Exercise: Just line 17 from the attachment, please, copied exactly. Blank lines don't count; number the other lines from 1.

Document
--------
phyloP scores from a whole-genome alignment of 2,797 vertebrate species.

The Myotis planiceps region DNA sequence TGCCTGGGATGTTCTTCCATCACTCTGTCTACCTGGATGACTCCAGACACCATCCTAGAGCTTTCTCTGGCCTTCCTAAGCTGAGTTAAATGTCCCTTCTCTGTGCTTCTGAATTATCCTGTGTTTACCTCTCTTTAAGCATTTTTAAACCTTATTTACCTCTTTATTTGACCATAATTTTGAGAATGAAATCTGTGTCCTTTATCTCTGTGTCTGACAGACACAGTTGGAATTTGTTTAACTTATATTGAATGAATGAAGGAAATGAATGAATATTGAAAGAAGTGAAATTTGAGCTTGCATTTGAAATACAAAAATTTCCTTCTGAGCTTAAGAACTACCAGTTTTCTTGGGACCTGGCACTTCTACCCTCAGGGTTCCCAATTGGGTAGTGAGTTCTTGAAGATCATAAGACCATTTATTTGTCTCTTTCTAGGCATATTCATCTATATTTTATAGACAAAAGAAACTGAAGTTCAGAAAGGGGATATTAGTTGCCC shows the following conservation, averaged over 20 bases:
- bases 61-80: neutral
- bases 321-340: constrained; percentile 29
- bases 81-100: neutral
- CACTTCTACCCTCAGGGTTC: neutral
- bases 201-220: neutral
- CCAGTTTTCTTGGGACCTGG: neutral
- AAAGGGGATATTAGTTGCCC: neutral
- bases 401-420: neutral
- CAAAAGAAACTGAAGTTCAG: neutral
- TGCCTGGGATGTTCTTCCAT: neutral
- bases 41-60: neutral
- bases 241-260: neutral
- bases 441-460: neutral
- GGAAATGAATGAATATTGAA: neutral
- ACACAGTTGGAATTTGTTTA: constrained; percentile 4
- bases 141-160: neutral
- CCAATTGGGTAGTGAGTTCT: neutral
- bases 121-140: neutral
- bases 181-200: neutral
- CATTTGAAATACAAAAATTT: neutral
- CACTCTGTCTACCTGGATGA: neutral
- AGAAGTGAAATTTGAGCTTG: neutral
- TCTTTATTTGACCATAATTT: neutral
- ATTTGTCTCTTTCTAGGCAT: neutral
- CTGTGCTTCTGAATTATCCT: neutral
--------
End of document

- ACACAGTTGGAATTTGTTTA: constrained; percentile 4